The Avengers are freaks of myth, and experiments of science joined together by Nick Fury, Director is S.H.I.E.L.D. in case a threat comes to Earth that is too large for any single hero or the military to fight off. When Loki, the Norse god, and brother of Thor, finds himself exiled on Earth, he unleashes chaos by allying himself with aliens from another dimension. Only an unpredictable Hulk, a recovering Captain America, a bashful Thor and a full of himself Iron Man, along with two ordinary humans, the Black Widow and Hawkeye stand in his way. But Loki is smart and has disbanded the team before it even unites. What stands in his way?
If you haven’t seen the movie yet, I encourage you to read one of the full reviews at ComicBookBin. I want to focus on the review package I received first and help you making a decision about whether to purchase it or not. Here, Disney and Paramount continue the tradition of adding both a DVD and Blu-Ray release in the same package. Unlike Warner Brothers though, they didn’t include a digital release as part of the package. It’s available separately and On-Demand. Instead, they added a second screen app that allows iOS device users to interact with parts of the movie as it plays. Disney is proud of releasing a second screen app, but didn’t bother releasing it for other platforms such as Android or Windows Phone. That’s not very smart of them. This literally ignores over half of users using tablets and smartphones. I don’t have a current iOS device, so I didn’t bother reviewing the app. Disney doesn’t care about customers like me.
The Blu-Ray opens up with way too many previews one has to skip. Because Marvel Studios was a partner in the film’s production, parent company Disney’s features are featured in the previews. I wish companies would understand that if a client buys a film, it’s to watch the film and not being held hostage to a barrage of commercials. Previews are fine, but it’s best to let users decide on their own when they want to view them.
I did not like the navigation in the menu. It’s cumbersome to move from one subsection to another. Everything was horizontal and on the same level with little differentiation. It was a counter-intuitive user interface. There are many extras in this set. What I was really on the lookout for was for the Joss Whedon commentary track. Because Whedon was commenting alone, he lacked someone to bounce ideas and comments off. It felt like a boring monologue where instead of insights, viewers listened to self aggrandizing comments of the cult director.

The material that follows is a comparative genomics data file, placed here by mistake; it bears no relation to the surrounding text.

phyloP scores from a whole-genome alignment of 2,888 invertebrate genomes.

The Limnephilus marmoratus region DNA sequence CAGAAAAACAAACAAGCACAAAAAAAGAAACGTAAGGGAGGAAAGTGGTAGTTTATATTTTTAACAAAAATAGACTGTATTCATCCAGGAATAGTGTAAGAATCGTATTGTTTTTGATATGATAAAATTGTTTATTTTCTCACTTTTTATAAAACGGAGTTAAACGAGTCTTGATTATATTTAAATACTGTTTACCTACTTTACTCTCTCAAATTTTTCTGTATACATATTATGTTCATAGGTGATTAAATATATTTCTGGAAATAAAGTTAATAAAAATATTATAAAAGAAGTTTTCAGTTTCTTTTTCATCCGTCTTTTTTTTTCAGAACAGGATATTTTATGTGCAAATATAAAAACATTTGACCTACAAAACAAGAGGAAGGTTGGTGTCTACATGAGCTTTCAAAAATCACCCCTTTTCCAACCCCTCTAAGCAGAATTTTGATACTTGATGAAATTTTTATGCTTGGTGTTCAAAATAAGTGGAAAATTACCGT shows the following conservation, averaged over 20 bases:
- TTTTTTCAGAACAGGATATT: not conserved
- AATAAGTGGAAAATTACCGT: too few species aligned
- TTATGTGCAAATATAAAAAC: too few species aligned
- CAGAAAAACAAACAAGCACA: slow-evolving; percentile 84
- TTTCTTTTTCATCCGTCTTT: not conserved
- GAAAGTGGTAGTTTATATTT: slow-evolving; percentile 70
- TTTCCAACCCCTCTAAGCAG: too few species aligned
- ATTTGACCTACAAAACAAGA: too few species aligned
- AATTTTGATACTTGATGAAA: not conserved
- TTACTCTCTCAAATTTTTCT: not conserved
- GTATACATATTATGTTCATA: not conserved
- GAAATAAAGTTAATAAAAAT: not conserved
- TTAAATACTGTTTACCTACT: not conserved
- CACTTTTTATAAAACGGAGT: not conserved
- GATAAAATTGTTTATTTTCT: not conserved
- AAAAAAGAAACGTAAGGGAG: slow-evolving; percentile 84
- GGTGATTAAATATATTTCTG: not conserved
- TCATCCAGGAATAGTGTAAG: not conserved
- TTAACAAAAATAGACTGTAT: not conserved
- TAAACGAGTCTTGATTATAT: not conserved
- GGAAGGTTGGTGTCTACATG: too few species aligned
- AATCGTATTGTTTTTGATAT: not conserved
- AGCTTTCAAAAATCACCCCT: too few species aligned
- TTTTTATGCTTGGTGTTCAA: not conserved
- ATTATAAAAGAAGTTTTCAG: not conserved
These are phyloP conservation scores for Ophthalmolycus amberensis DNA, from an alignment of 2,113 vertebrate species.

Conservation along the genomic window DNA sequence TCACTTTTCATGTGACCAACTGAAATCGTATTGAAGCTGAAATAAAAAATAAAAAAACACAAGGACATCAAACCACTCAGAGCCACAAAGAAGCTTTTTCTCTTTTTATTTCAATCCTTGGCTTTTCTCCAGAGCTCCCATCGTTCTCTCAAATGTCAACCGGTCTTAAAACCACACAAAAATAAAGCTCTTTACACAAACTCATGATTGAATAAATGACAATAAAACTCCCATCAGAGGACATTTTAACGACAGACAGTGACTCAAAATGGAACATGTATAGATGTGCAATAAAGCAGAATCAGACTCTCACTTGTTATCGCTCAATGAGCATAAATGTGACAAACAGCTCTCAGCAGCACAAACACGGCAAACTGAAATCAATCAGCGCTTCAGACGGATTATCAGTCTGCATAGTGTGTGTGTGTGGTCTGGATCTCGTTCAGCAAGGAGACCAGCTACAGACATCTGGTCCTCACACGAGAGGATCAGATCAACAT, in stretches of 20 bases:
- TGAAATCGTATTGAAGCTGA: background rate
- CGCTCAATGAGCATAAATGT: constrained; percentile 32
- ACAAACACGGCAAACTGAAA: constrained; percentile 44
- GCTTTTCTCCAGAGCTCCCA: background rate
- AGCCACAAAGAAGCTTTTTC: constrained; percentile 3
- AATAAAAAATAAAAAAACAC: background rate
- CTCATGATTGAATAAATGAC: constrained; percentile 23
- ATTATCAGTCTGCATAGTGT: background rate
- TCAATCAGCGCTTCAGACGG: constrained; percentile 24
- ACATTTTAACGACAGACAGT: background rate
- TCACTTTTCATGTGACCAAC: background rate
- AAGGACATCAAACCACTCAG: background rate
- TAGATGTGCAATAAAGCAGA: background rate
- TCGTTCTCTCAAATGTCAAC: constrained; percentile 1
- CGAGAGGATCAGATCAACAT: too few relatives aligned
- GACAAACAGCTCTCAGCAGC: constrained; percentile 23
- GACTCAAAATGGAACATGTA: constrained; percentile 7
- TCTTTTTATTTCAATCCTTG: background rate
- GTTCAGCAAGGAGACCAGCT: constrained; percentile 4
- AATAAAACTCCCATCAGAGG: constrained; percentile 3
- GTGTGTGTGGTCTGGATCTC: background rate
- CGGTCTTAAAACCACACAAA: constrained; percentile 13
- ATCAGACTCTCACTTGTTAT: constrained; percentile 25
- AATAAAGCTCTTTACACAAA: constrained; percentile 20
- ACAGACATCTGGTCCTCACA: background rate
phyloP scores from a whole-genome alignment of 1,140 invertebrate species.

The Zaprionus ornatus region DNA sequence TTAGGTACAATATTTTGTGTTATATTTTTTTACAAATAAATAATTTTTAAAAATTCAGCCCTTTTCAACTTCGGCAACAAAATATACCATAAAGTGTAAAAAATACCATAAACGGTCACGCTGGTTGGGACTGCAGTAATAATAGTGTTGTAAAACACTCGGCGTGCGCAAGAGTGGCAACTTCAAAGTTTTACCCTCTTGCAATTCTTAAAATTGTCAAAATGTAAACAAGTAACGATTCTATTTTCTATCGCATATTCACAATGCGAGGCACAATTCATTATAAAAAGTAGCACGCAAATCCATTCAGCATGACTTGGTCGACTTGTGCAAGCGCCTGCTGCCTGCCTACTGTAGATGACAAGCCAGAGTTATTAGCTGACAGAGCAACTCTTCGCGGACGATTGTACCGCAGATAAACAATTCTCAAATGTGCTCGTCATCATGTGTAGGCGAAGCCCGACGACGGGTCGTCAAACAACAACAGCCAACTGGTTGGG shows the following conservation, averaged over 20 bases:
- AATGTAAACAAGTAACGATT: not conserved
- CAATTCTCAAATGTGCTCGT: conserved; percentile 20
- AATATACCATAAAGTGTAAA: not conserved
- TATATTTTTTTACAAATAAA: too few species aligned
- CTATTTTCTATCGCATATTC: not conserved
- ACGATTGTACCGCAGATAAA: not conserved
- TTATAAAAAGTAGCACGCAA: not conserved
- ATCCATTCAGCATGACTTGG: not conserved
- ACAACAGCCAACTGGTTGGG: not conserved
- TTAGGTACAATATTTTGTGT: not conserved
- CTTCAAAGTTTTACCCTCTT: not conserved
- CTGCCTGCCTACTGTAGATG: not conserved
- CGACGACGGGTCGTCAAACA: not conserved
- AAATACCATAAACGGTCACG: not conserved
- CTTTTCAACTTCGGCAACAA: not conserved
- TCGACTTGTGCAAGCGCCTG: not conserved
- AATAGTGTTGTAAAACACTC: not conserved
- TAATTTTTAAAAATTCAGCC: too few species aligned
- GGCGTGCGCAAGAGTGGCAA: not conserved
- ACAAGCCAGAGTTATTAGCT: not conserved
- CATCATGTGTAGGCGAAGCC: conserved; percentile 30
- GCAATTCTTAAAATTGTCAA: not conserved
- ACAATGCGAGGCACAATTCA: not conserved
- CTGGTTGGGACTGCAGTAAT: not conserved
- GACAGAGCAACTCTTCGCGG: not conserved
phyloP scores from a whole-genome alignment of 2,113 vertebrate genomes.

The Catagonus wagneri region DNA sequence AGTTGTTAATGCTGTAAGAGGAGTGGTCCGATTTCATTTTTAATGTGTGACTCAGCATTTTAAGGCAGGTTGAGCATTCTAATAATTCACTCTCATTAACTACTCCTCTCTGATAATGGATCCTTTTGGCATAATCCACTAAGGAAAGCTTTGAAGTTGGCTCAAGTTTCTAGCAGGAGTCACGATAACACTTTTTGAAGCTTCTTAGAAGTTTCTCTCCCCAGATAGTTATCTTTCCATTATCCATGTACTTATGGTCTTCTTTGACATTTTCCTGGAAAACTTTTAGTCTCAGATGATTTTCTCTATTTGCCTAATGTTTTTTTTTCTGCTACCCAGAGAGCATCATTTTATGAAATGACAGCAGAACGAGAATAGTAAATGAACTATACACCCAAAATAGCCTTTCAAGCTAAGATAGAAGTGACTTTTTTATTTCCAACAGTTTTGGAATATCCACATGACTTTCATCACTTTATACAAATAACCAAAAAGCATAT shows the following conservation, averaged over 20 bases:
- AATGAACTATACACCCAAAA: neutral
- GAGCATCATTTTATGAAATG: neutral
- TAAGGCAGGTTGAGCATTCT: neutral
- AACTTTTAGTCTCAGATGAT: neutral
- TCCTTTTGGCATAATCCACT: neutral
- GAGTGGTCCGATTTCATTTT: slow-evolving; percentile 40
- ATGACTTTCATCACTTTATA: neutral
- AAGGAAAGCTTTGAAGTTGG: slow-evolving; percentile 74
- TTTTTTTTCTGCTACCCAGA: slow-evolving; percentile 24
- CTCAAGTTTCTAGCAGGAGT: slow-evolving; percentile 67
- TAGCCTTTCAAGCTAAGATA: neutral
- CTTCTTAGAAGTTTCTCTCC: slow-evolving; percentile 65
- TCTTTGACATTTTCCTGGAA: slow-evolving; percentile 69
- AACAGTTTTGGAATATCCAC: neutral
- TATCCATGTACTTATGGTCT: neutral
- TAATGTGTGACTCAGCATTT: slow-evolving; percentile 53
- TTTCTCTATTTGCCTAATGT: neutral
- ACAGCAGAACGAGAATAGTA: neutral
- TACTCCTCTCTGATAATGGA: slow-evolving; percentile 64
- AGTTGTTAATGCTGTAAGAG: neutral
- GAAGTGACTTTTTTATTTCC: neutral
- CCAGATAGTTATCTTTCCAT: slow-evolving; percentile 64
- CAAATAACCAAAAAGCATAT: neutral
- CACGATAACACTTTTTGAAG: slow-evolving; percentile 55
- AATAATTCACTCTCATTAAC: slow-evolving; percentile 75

I paid attention to the deleted scenes and they revealed that Whedon had a different framing structure for the story that he didn’t use. He was going to use S.H.I.E.L.D. vice-director Maria Hill in a prologue and epilogue explaining why Fury chose to create the Avengers. I’m glad that was left out of the edited film.
Now about the movie: Was it good? Yes, it was because the same formula used in the first Iron Man movie where the hero was funny and approachable, like Marvel Comics' characters usually are in comics, was used here again. There was a lot of tension between the characters, and each had a moment to shine. Loki was the perfect villain and provided enough funny scenes too. The rivalry of the various Avengers and their disparate personalities was highlighted quite well, allowing even the rumps that Black Widow and Hawkeye were to shine in a movie where they are surrounded by greater than life allies. I thought Thor was the weakest link, as in the least interesting, and the one who suffered the most from the actor performing him (Chris Hemsworth). Captain America’s costume looked silly and should really be rethought in the next Avengers’ film.